In the last few weeks, a mass exodus of more than a quarter of a million Rohingya, terrorised and starving, have fled towards the Bangladeshi border – a frontier that the Burmese military, known as the Tatmadaw, have booby trapped with land mines. This unfolding tragedy is a reminder that some people are considered superfluous. It’s a reminder that some lives matter less than others and that some people are sacrificed to serve the political and economic ends of others.
My favourite living poet, a poet who seemed like he’d never stop writing, died in his sleep in his home in Hudson, New York, on Sunday 3rd of September, a strangely appropriate way to go, perhaps, for John Ashbery – unconscious, half in this world, half in another, kind of like his poems.
What we don’t know about Joan of Arc could fill a server farm. Yet the basic facts of her life are simple enough that they’ve continuously inspired children’s books. A teenage peasant who never held a formal position of power, she is more famous today than the French king she fought for or the English king she opposed. (Charles VII, to us, is simply the king who met Joan.) She has spawned movies, plays, fashion lines, advertisements and 1920s flapper hairstyles. Christians, feminists, transgender activists, neopagans, leftists, the French Resistance and Marine Le Pen supporters have all revered (and repurposed) her story.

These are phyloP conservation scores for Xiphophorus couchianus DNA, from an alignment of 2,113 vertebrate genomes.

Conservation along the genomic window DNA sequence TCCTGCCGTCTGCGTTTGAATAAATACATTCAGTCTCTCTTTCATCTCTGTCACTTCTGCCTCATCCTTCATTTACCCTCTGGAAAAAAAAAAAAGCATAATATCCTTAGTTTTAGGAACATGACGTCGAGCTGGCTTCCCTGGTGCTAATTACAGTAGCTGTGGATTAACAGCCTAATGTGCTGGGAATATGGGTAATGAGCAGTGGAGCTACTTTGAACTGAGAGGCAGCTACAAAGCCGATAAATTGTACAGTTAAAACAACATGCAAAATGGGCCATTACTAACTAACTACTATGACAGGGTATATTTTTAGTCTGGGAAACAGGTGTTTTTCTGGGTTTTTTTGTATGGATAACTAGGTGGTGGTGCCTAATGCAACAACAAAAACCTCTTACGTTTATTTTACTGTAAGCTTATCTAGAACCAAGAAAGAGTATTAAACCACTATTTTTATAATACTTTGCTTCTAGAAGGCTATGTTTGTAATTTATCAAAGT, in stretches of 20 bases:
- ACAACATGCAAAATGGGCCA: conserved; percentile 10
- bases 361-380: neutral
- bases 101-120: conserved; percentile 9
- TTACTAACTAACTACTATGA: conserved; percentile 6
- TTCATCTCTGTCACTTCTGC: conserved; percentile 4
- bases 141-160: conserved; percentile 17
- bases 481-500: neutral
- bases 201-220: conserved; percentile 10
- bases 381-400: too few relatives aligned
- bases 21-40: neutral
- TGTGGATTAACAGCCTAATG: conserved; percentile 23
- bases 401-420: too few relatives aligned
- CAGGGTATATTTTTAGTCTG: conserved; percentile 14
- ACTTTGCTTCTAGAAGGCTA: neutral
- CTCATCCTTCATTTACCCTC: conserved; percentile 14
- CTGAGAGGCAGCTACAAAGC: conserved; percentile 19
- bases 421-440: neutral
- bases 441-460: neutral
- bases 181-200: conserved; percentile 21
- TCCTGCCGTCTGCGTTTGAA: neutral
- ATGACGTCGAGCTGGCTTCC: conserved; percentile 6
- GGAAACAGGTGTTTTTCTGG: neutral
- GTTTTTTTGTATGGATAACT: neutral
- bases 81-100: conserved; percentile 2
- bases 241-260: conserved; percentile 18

While the right’s response to the postal survey has been somewhat predictable, what has also been hard to watch is the response of some in the ‘yes’ campaign. Despite the unfolding homophobia and transphobia around the postal survey, it is clear that groups like Australian Marriage Equality and GetUp have decided to steer away from these topics. These groups have rolled out doctors and heterosexual families to provide reassurance that marriage equality does not involve a gay agenda of radical ‘gender theory’.
Literary festivals are complex beasts. They’re simultaneously social spaces, cultural projects and political platforms. As providers of entertainment, drivers of tourist revenue and exercises in government branding – think ‘Melbourne: City of Literature’ – they cop flak for their commercialisation. Nevertheless, these festivals do work hard to build audiences for writers from marginalised backgrounds, and to program events that critique inequalities in contemporary publishing.